Active infections remain near all-time high in Carter County

Robby Short and Michael Smith

The Oklahoma Department of Health reported six new COVID-19 infections and nine new recoveries in Carter County, lowering the county’s total to 154, three off from the all-time high of 157 reported on Friday.

The reported daily active infection totals have steadily increased throughout October. Carter County entered the month with 68 active infections and has since reported 344 new infections this month along with 257 recoveries.

Statewide, active cases and new hospitalizations increased for consecutive days after seeing both numbers decline. The state reported 221 new hospitalizations since Friday.

The eleven new deaths associated with the disease reported Saturday was the lowest since Monday. The state recorded 302 deaths associated with the disease for the month along with 34,393 new infections.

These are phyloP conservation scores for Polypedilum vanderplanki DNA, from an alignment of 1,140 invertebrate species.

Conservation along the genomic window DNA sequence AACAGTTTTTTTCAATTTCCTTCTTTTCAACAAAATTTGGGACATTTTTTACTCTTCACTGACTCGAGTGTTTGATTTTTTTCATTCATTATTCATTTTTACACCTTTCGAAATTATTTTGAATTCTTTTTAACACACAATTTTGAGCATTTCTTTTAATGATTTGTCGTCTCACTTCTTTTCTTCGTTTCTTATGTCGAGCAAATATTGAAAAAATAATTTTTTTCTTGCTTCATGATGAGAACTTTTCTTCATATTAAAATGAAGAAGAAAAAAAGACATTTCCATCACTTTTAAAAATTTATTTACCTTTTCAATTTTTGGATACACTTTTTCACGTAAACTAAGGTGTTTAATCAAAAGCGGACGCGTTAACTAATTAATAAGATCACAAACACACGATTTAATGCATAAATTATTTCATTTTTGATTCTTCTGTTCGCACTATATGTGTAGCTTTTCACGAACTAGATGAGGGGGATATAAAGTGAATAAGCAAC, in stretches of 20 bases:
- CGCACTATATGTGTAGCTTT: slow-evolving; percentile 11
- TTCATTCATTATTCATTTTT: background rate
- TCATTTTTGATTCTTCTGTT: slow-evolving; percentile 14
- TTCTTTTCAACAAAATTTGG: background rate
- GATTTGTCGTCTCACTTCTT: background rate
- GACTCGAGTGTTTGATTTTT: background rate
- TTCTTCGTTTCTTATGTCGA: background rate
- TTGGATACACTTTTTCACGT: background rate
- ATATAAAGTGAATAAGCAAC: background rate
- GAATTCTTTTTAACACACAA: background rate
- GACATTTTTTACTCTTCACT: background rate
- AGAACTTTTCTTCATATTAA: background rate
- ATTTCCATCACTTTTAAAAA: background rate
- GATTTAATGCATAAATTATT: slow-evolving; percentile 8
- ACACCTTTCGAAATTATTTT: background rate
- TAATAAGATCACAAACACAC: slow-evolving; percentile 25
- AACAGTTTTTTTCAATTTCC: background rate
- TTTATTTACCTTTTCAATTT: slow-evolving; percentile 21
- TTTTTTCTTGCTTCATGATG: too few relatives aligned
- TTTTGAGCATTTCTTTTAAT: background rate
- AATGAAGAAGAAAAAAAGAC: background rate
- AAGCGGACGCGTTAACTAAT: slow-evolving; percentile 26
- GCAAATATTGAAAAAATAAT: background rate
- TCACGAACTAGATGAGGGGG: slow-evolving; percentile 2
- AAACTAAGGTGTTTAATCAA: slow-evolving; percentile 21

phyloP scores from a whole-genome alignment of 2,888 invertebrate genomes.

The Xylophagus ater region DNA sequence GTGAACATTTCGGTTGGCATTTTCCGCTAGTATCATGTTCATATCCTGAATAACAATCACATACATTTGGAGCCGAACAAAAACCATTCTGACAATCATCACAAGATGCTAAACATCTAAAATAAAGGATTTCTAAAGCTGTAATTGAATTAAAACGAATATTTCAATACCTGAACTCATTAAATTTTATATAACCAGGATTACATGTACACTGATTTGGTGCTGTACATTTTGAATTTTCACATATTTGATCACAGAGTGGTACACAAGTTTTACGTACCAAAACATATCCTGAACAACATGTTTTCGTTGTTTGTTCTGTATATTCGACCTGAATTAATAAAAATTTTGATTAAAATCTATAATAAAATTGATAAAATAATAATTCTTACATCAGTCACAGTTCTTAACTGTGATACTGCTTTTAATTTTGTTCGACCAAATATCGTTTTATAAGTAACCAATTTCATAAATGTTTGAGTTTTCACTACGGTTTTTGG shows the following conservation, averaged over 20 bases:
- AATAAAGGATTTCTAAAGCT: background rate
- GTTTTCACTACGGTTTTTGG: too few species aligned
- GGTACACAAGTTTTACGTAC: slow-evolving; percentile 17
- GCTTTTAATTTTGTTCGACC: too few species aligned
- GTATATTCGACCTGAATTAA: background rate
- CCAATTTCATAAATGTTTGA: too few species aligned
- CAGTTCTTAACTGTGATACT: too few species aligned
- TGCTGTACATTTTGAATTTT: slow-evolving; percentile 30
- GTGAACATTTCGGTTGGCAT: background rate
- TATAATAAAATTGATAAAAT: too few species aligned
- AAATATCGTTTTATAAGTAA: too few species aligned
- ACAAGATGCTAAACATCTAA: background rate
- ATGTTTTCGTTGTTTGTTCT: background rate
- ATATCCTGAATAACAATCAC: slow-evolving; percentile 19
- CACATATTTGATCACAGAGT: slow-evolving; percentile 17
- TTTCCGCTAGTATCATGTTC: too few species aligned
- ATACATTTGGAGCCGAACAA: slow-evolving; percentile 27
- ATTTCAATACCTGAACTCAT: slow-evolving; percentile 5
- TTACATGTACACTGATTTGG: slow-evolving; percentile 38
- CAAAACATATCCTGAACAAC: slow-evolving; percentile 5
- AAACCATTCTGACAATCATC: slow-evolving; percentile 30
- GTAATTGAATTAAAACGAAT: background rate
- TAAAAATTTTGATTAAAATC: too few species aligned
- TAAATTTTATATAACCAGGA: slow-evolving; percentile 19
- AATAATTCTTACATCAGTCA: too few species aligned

Ardmore Middle School moved to distance learning on Thursday due to a single positive case of COVID-19. Staff on Friday confirmed the move to distance learning until November 9 but declined to identify whether it was a student or faculty member that tested positive for the disease caused by the novel coronavirus.

Ardmore City Schools has become the fifth school district in Carter County to make the transition to distance learning this school year due to the pandemic. In August, schools in Dickson and Springer implemented distance learning when cases of COVID-19 were identified on those campuses. 

Earlier this month, Wilson Public Schools moved to distance learning when several cases were diagnosed and was slated to return to campus last week. Lone Grove Public Schools also made the transition to distance learning earlier this month and was scheduled to return to campus this week.

The most recent transition to distance learning only affected the middle school. Classes at Ardmore High School were underway as normal on Friday.

The true number of coronavirus cases in Oklahoma is likely higher because many people have not been tested, and studies suggest people can be infected and not feel sick.

For most people, the coronavirus causes mild or moderate symptoms, such as fever and cough that clear up in two to three weeks. For some, especially older adults and people with existing health problems, it can cause more severe illness, including pneumonia, and death.